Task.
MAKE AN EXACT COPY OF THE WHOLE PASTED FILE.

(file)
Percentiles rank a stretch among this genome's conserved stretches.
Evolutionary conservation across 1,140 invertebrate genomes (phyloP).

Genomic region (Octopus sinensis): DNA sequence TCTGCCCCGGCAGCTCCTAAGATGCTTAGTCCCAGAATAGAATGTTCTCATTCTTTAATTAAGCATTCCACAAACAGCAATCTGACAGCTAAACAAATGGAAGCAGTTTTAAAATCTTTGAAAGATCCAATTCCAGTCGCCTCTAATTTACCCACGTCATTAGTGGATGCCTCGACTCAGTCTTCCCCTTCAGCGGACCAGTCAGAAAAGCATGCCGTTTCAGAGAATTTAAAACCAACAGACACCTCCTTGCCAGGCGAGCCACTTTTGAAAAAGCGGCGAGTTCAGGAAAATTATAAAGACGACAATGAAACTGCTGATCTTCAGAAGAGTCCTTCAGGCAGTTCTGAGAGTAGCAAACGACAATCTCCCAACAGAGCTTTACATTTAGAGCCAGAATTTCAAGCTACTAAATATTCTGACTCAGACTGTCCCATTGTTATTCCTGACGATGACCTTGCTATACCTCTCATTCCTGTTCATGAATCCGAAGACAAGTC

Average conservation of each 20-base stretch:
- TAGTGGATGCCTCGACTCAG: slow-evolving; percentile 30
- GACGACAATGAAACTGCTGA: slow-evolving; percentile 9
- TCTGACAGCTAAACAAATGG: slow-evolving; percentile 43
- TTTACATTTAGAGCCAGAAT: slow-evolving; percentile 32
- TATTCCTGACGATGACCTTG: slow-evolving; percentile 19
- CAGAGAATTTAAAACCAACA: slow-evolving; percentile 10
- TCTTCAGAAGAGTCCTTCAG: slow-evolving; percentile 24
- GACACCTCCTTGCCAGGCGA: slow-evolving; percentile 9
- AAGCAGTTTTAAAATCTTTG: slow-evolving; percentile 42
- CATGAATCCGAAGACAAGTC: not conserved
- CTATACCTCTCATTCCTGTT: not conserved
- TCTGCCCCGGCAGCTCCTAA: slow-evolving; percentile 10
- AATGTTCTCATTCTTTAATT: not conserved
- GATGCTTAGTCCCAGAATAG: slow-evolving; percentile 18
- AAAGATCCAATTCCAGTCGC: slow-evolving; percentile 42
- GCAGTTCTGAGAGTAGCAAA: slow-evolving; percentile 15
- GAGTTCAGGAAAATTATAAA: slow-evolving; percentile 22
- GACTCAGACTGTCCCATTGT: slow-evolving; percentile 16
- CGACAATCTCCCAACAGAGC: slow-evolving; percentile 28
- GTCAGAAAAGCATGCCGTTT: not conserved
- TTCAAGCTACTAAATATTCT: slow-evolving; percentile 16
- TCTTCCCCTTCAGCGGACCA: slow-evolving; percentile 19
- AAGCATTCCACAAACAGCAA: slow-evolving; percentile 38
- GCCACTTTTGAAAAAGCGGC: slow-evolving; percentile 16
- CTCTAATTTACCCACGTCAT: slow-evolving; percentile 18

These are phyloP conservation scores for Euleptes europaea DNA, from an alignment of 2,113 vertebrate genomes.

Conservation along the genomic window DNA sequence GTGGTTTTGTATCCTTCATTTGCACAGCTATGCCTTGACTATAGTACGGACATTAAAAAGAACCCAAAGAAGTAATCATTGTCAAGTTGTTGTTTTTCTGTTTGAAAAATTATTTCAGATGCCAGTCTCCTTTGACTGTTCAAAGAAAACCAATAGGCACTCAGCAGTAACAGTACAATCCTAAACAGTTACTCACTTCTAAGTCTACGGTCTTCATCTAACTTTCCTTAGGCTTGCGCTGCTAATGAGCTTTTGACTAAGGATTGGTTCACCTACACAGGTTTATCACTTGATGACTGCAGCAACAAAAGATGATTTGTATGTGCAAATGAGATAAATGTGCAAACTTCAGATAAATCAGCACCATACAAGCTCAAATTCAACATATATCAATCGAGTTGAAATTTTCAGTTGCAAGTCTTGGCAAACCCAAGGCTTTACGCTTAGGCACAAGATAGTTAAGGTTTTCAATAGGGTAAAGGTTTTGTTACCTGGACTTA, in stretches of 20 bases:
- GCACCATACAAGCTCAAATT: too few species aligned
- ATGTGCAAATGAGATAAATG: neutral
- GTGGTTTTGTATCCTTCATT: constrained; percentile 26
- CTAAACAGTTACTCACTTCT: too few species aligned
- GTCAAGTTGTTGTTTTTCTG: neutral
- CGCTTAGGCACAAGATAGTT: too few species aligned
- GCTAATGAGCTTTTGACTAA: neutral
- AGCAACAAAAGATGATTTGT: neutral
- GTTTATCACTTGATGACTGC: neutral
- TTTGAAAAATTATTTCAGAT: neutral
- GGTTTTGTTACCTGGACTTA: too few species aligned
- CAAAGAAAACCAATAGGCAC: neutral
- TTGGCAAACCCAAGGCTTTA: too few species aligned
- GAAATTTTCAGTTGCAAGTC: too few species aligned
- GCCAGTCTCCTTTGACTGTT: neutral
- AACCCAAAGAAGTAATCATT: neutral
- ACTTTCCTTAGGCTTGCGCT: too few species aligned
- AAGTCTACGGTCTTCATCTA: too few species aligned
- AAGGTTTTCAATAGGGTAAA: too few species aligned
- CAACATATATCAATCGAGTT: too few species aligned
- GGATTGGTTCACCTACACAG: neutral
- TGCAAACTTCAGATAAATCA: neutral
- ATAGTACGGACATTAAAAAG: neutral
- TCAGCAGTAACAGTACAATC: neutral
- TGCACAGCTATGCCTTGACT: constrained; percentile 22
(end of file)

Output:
Percentiles rank a stretch among this genome's conserved stretches.
Evolutionary conservation across 1,140 invertebrate genomes (phyloP).

Genomic region (Octopus sinensis): DNA sequence TCTGCCCCGGCAGCTCCTAAGATGCTTAGTCCCAGAATAGAATGTTCTCATTCTTTAATTAAGCATTCCACAAACAGCAATCTGACAGCTAAACAAATGGAAGCAGTTTTAAAATCTTTGAAAGATCCAATTCCAGTCGCCTCTAATTTACCCACGTCATTAGTGGATGCCTCGACTCAGTCTTCCCCTTCAGCGGACCAGTCAGAAAAGCATGCCGTTTCAGAGAATTTAAAACCAACAGACACCTCCTTGCCAGGCGAGCCACTTTTGAAAAAGCGGCGAGTTCAGGAAAATTATAAAGACGACAATGAAACTGCTGATCTTCAGAAGAGTCCTTCAGGCAGTTCTGAGAGTAGCAAACGACAATCTCCCAACAGAGCTTTACATTTAGAGCCAGAATTTCAAGCTACTAAATATTCTGACTCAGACTGTCCCATTGTTATTCCTGACGATGACCTTGCTATACCTCTCATTCCTGTTCATGAATCCGAAGACAAGTC

Average conservation of each 20-base stretch:
- TAGTGGATGCCTCGACTCAG: slow-evolving; percentile 30
- GACGACAATGAAACTGCTGA: slow-evolving; percentile 9
- TCTGACAGCTAAACAAATGG: slow-evolving; percentile 43
- TTTACATTTAGAGCCAGAAT: slow-evolving; percentile 32
- TATTCCTGACGATGACCTTG: slow-evolving; percentile 19
- CAGAGAATTTAAAACCAACA: slow-evolving; percentile 10
- TCTTCAGAAGAGTCCTTCAG: slow-evolving; percentile 24
- GACACCTCCTTGCCAGGCGA: slow-evolving; percentile 9
- AAGCAGTTTTAAAATCTTTG: slow-evolving; percentile 42
- CATGAATCCGAAGACAAGTC: not conserved
- CTATACCTCTCATTCCTGTT: not conserved
- TCTGCCCCGGCAGCTCCTAA: slow-evolving; percentile 10
- AATGTTCTCATTCTTTAATT: not conserved
- GATGCTTAGTCCCAGAATAG: slow-evolving; percentile 18
- AAAGATCCAATTCCAGTCGC: slow-evolving; percentile 42
- GCAGTTCTGAGAGTAGCAAA: slow-evolving; percentile 15
- GAGTTCAGGAAAATTATAAA: slow-evolving; percentile 22
- GACTCAGACTGTCCCATTGT: slow-evolving; percentile 16
- CGACAATCTCCCAACAGAGC: slow-evolving; percentile 28
- GTCAGAAAAGCATGCCGTTT: not conserved
- TTCAAGCTACTAAATATTCT: slow-evolving; percentile 16
- TCTTCCCCTTCAGCGGACCA: slow-evolving; percentile 19
- AAGCATTCCACAAACAGCAA: slow-evolving; percentile 38
- GCCACTTTTGAAAAAGCGGC: slow-evolving; percentile 16
- CTCTAATTTACCCACGTCAT: slow-evolving; percentile 18

These are phyloP conservation scores for Euleptes europaea DNA, from an alignment of 2,113 vertebrate genomes.

Conservation along the genomic window DNA sequence GTGGTTTTGTATCCTTCATTTGCACAGCTATGCCTTGACTATAGTACGGACATTAAAAAGAACCCAAAGAAGTAATCATTGTCAAGTTGTTGTTTTTCTGTTTGAAAAATTATTTCAGATGCCAGTCTCCTTTGACTGTTCAAAGAAAACCAATAGGCACTCAGCAGTAACAGTACAATCCTAAACAGTTACTCACTTCTAAGTCTACGGTCTTCATCTAACTTTCCTTAGGCTTGCGCTGCTAATGAGCTTTTGACTAAGGATTGGTTCACCTACACAGGTTTATCACTTGATGACTGCAGCAACAAAAGATGATTTGTATGTGCAAATGAGATAAATGTGCAAACTTCAGATAAATCAGCACCATACAAGCTCAAATTCAACATATATCAATCGAGTTGAAATTTTCAGTTGCAAGTCTTGGCAAACCCAAGGCTTTACGCTTAGGCACAAGATAGTTAAGGTTTTCAATAGGGTAAAGGTTTTGTTACCTGGACTTA, in stretches of 20 bases:
- GCACCATACAAGCTCAAATT: too few species aligned
- ATGTGCAAATGAGATAAATG: neutral
- GTGGTTTTGTATCCTTCATT: constrained; percentile 26
- CTAAACAGTTACTCACTTCT: too few species aligned
- GTCAAGTTGTTGTTTTTCTG: neutral
- CGCTTAGGCACAAGATAGTT: too few species aligned
- GCTAATGAGCTTTTGACTAA: neutral
- AGCAACAAAAGATGATTTGT: neutral
- GTTTATCACTTGATGACTGC: neutral
- TTTGAAAAATTATTTCAGAT: neutral
- GGTTTTGTTACCTGGACTTA: too few species aligned
- CAAAGAAAACCAATAGGCAC: neutral
- TTGGCAAACCCAAGGCTTTA: too few species aligned
- GAAATTTTCAGTTGCAAGTC: too few species aligned
- GCCAGTCTCCTTTGACTGTT: neutral
- AACCCAAAGAAGTAATCATT: neutral
- ACTTTCCTTAGGCTTGCGCT: too few species aligned
- AAGTCTACGGTCTTCATCTA: too few species aligned
- AAGGTTTTCAATAGGGTAAA: too few species aligned
- CAACATATATCAATCGAGTT: too few species aligned
- GGATTGGTTCACCTACACAG: neutral
- TGCAAACTTCAGATAAATCA: neutral
- ATAGTACGGACATTAAAAAG: neutral
- TCAGCAGTAACAGTACAATC: neutral
- TGCACAGCTATGCCTTGACT: constrained; percentile 22